OBM Neurobiology is an international peer-reviewed Open Access journal published quarterly online by LIDSEN Publishing Inc. By design, the scope of OBM Neurobiology is broad, so as to reflect the multidisciplinary nature of the field of Neurobiology that interfaces biology with the fundamental and clinical neurosciences. As such, OBM Neurobiology embraces rigorous multidisciplinary investigations into the form and function of neurons and glia that make up the nervous system, either individually or in ensemble, in health or disease. OBM Neurobiology welcomes original contributions that employ a combination of molecular, cellular, systems and behavioral approaches to report novel neuroanatomical, neuropharmacological, neurophysiological and neurobehavioral findings related to the following aspects of the nervous system: Signal Transduction and Neurotransmission; Neural Circuits and Systems Neurobiology; Nervous System Development and Aging; Neurobiology of Nervous System Diseases (e.g., Developmental Brain Disorders; Neurodegenerative Disorders).

OBM Neurobiology  publishes a variety of article types (Original Research, Review, Communication, Opinion, Comment, Conference Report, Technical Note, Book Review, etc.). Although the OBM Neurobiology Editorial Board encourages authors to be succinct, there is no restriction on the length of the papers. Authors should present their results in as much detail as possible, as reviewers are encouraged to emphasize scientific rigor and reproducibility.

Publication Speed (median values for papers published in 2023): Submission to First Decision: 7.5 weeks; Submission to Acceptance: 15.9 weeks; Acceptance to Publication: 7 days (1-2 days of FREE language polishing included)

Current Issue: 2024  Archive: 2023 2022 2021 2020 2019 2018 2017
Open Access Review

Transcranial Magnetic Stimulation: A Tool for Quantifying Neurophysiological Changes in the Brain Following Concussion Injury in Sports

Alan J Pearce *

College of Allied Health, La Trobe University, Melbourne, Australia

Correspondence: Alan J Pearce

Academic Editors: Lynne Barker and Leanne Greene

Special Issue: New Developments in Brain Injury

Received: July 05, 2019 | Accepted: September 22, 2019 | Published: September 27, 2019

OBM Neurobiology 2019, Volume 3, Issue 3, doi:10.21926/obm.neurobiol.1903042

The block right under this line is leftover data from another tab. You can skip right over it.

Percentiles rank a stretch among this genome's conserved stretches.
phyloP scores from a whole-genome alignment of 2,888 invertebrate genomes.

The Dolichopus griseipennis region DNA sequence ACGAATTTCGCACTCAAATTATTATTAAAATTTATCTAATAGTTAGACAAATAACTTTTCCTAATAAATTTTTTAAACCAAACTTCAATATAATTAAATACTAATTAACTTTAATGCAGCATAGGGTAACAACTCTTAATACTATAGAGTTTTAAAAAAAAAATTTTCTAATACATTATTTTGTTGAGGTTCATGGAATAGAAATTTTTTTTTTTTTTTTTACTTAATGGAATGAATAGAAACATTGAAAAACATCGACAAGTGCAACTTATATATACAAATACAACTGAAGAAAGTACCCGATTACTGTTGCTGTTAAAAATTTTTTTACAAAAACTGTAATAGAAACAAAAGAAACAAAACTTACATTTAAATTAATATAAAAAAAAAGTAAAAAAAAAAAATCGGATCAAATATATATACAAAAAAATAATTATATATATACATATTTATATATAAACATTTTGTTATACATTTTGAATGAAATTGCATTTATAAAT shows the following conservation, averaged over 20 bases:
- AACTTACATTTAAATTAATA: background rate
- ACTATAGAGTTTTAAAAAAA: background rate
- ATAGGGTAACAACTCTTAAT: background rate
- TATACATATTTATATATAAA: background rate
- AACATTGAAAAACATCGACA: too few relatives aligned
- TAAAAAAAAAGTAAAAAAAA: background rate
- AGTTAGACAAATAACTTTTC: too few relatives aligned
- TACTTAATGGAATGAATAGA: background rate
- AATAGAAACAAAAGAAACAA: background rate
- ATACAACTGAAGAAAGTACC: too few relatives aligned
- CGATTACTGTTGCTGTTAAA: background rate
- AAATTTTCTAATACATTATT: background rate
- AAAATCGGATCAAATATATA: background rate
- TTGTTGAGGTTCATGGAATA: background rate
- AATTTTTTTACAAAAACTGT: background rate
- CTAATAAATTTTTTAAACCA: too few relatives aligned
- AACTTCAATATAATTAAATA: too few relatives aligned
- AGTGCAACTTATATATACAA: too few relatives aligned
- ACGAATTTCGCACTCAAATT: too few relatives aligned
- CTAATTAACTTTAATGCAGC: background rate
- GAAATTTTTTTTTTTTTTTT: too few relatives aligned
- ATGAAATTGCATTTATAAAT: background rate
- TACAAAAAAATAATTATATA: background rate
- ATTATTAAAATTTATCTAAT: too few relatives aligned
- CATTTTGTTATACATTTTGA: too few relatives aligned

Recommended citation: Pearce AJ. Transcranial Magnetic Stimulation: A Tool for Quantifying Neurophysiological Changes in the Brain Following Concussion Injury in Sports. OBM Neurobiology 2019; 3(3): 042; doi:10.21926/obm.neurobiol.1903042.

© 2019 by the authors. This is an open access article distributed under the conditions of the Creative Commons by Attribution License, which permits unrestricted use, distribution, and reproduction in any medium or format, provided the original work is correctly cited.


Background: Sport-related concussion is a growing public health concern. Defined as a injury that disturbs neurological functions, concussion is characterised by a constellation of signs and symptoms. However, clinical imaging methods do not reveal any structural damage. Recently, neurophysiological techniques such as single and paired-pulse transcranial magnetic stimulation (TMS) are being applied to quantify neurophysiological changes (specifically corticospinal and intracortical excitation and intracortical inhibition) following concussion; both from an acute perspective, but also to investigate chronic changes associated with concussion injuries. The aim of this review paper is to present a systematic review and qualitative review on studies using TMS to assess concussion. Specifically, questions addressed refer to the efficacy of single and paired-pulse TMS on quantifying changes in neurophysiology following acute concussion and long-term changes in those with a history of repeated head trauma.

Methods: Systematic searching of relevant databases for peer-reviewed literature between 1985 to present day. A qualitative synthesis of studies attaining the inclusion criteria was conducted.

Results: Twenty-two studies met the inclusion criteria. TMS study checklist rated studies of moderate to high methodological quality, with all but five studies being observational between-group design. Nine studies reported short-term data following concussion, with seven of the nine studies reporting alterations in intracortical inhibition. Thirteen studies reported long-term changes in those with persistent symptoms or chronic changes with history of head trauma. Six of 11 studies presented changes in intracortical inhibition with single pulse. Eleven studies presented paired-pulse data; intracortical facilitation was reported in two studies, while one study reporting short-interval intracotrical facilitation. All but one study reported intracortical inhibition measures, with the majority of these studies showing differences in long-interval intracortical inhibition differences between older individuals with a history of head trauma compared to age-matched controls.